After finding a park to lie in and read for a while, I walked west towards town. Along the way I was approached by a young guy, and we started talking about cricket and stuff. We kept walking, him showing me stuff around town. After a while he suggested we go grab a beer and a joint. I turned him down on the joint, but we bought a beer and he bought himself some weed. It was probably at this point that I realised I was in the wrong part of town. It was basically a ghetto.

I really shouldn't have been surprised that, when I tried to take my leave, my 'friend' and another dude who had followed us started asking for cash. I was pretty annoyed. They were really indirect about it - "Sometimes, we show people around and they show us respect by giving us like ten, fifteen thousand dollars (about $US160)." - but the message was very clear. I wanted out of there, so I offered them increasing amounts of cash until my wallet was empty and they suggested I go to a cash machine and get them their money. In hindsight this is weird, but I basically negotiated them down to about five thousand, claiming to be a poor impoverished student. I was pretty conscious that I had a laptop and a digital camera in my bag worth 8 times what they originally "suggested". So I withdrew some money, like $50, and hotfooted it back to the tourist strip. The rest of the afternoon I wallowed and wondered why the TV wasn't showing the Australia-Jamaica soccer game. Later, withdrawing money for a taxi to the airport, some dude claiming to be called "Mr Cool" offered me weed or women, claimed he ran the streets in the area (still on the tourist strip), and asked me to get some cash for him while I was at it. I just shook my head and walked away.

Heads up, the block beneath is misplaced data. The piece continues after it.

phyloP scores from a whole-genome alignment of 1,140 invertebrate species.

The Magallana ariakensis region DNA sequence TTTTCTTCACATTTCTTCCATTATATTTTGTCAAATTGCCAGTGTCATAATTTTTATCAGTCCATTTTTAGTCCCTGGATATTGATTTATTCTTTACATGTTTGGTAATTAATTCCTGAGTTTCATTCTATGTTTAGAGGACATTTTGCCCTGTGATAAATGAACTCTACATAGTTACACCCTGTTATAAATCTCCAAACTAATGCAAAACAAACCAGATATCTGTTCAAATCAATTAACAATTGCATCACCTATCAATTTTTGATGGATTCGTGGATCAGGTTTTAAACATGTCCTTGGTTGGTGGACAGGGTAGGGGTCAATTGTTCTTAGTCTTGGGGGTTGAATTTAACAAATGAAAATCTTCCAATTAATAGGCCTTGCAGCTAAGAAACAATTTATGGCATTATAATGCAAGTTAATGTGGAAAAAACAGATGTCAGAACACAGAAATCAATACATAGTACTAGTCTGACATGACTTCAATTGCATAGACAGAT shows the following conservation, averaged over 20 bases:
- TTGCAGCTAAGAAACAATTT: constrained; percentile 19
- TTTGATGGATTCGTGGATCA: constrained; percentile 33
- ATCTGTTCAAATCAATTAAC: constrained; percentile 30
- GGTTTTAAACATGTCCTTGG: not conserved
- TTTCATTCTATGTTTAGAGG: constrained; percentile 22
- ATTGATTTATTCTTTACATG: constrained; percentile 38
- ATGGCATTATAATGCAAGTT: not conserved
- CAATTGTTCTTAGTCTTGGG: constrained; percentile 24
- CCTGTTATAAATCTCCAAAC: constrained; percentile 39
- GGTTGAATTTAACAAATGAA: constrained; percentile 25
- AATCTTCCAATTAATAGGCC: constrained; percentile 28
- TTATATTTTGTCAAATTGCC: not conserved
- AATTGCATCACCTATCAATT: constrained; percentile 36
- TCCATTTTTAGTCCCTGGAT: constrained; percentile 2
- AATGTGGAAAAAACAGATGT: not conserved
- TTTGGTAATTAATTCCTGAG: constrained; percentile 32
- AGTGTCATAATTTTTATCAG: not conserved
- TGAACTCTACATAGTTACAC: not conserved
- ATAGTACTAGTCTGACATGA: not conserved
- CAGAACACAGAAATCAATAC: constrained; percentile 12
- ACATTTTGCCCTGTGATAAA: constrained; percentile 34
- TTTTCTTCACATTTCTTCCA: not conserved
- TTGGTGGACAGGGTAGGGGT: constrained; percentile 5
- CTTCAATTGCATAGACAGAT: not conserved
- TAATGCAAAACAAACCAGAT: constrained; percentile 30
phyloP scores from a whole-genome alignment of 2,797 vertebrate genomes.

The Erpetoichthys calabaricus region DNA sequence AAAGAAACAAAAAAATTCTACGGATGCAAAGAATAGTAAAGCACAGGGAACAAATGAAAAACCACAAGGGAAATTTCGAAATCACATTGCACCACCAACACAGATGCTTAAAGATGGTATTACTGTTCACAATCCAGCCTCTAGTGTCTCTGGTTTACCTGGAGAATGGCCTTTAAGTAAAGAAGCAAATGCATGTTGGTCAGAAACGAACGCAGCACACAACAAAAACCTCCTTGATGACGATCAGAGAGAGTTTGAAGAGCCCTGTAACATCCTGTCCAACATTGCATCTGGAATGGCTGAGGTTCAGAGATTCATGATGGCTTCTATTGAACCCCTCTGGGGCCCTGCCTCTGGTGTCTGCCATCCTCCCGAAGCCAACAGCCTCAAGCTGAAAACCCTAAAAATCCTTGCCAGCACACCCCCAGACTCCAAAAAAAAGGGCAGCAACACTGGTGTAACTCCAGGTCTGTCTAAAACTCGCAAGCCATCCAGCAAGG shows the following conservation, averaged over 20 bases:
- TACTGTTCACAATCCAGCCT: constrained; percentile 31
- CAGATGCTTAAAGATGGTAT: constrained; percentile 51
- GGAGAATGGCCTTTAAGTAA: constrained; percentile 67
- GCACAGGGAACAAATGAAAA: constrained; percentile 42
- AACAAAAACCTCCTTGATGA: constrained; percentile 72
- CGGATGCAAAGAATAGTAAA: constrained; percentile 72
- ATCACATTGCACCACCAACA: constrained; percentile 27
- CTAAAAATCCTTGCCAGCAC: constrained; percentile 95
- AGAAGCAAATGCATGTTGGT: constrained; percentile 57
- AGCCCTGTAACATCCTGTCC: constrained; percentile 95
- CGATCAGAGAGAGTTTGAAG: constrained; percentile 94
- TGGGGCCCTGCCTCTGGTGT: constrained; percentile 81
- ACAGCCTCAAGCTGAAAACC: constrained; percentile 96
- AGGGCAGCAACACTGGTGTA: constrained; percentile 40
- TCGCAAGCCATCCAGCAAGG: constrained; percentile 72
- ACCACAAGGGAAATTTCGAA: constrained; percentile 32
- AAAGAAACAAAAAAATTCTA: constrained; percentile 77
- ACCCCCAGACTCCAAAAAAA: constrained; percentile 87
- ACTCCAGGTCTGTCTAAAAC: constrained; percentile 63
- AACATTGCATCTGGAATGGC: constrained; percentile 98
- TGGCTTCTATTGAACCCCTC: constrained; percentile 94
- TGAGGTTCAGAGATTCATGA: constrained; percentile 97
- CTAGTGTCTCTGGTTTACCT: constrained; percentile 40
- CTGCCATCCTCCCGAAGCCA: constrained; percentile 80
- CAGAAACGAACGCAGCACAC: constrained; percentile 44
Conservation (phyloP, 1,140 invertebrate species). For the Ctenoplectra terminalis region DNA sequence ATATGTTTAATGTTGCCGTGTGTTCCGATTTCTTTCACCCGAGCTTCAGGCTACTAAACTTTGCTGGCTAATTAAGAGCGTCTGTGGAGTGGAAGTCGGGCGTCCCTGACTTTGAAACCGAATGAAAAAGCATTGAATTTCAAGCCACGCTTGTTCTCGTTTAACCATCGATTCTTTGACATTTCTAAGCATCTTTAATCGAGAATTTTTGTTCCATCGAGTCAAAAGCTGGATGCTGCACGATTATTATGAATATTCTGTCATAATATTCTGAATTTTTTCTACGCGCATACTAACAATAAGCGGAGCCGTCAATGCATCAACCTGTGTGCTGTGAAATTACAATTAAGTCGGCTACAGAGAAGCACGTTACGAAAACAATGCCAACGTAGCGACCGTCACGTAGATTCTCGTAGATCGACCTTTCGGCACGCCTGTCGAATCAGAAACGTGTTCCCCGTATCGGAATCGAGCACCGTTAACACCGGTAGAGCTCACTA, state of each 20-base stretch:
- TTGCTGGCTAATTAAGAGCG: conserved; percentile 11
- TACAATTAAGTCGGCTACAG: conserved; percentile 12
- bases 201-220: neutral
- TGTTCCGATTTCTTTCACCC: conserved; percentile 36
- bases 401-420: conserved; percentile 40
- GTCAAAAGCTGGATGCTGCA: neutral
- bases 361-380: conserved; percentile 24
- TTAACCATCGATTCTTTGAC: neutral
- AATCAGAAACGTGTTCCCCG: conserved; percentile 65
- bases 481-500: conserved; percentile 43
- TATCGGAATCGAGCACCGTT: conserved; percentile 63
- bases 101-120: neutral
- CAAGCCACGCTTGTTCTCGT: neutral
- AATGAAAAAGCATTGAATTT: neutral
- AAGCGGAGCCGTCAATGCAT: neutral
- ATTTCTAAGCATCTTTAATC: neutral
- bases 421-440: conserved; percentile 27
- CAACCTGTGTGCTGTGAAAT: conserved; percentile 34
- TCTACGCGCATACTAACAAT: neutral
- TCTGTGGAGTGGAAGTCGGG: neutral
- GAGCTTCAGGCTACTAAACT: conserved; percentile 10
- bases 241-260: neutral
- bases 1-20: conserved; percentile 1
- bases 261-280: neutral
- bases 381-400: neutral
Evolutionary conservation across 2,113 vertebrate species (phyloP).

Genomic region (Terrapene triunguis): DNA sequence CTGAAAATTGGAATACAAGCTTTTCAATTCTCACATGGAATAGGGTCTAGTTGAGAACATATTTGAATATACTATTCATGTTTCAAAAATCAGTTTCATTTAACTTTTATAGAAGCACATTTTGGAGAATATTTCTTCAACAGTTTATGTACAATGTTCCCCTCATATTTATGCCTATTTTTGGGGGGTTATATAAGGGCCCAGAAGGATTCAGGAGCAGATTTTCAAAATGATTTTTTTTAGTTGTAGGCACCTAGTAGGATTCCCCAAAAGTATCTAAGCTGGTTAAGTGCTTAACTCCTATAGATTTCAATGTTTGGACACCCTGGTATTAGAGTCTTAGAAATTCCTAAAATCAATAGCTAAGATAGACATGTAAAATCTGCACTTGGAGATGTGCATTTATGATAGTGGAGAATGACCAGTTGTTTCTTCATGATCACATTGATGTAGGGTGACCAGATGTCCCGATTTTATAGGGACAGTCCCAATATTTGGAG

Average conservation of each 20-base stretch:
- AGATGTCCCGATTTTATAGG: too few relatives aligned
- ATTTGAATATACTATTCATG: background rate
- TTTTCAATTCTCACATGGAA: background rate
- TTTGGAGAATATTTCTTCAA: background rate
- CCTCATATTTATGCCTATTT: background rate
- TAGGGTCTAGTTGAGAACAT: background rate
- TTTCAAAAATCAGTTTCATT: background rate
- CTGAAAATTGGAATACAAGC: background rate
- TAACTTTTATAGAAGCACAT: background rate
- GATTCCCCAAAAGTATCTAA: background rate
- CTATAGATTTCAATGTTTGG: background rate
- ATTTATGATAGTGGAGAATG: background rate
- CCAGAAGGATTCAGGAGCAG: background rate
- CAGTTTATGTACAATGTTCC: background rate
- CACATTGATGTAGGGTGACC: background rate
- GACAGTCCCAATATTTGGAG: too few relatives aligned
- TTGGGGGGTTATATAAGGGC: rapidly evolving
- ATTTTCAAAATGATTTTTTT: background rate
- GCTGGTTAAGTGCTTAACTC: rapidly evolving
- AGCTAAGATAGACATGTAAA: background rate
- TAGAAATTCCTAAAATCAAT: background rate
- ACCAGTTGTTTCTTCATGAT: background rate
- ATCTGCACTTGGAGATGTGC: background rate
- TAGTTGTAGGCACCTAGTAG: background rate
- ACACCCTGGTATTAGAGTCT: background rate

So I didn't get a great taste of Jamaicans as a people. It went beyond me and my friends being robbed, though, or getting crap pushed on me while walking down the street. It was the two-facedness of feigning friendship first that got me. Probably it was also the fact that I bought it, but I value that sort of naivety, and I resent it being taken advantage of.

So thus endeth the lesson, right? No fear. Arriving back at CDG via Heathrow, I found myself alone watching an empty baggage carousel. Turns out Air France, in their wisdom, put my suitcase on a later flight, and I, like a moron, had left my house keys and phone therein, making it impossible either to head home and have the suitcase delivered later, or to call and ask someone to put me up. My laptop's email archives and Gabrielle came to the rescue, and after recovering my suitcase, 4 hours late, I met her in town and she found me a bed in her son's room. As a final rub, my phone wasn't in the suitcase. Air France promised to reimburse me the monetary value of the phone, but it doesn't have any; the value was in the list of contacts and the number.

So my work blog will say the trip was very useful, but it says right here that it sucked.

4 comments:

michael said...

I've been watching the first season of Deadwood, and had a laugh on your behalf when Swearengen says "If you here me bleet when I speak, it's because I just got fleeced".

Afe said...

That shit sounds kinda scary. Like being shafted by the friendliest robbers in the world. Hang onto your innocence my friend.

Anonymous said...

Not a good place for Steels. The last one I knew of that went there was pressganged into Nelsons navy and took nine years to get home to his family.

Jim said...

Funny you should mention that guy. I was chatting to a friend the other day, and Waterloo and the battle of the Nile (Aboukir) came up. I was able to show him the reminiscences by way of showing that I had an ancestor there :)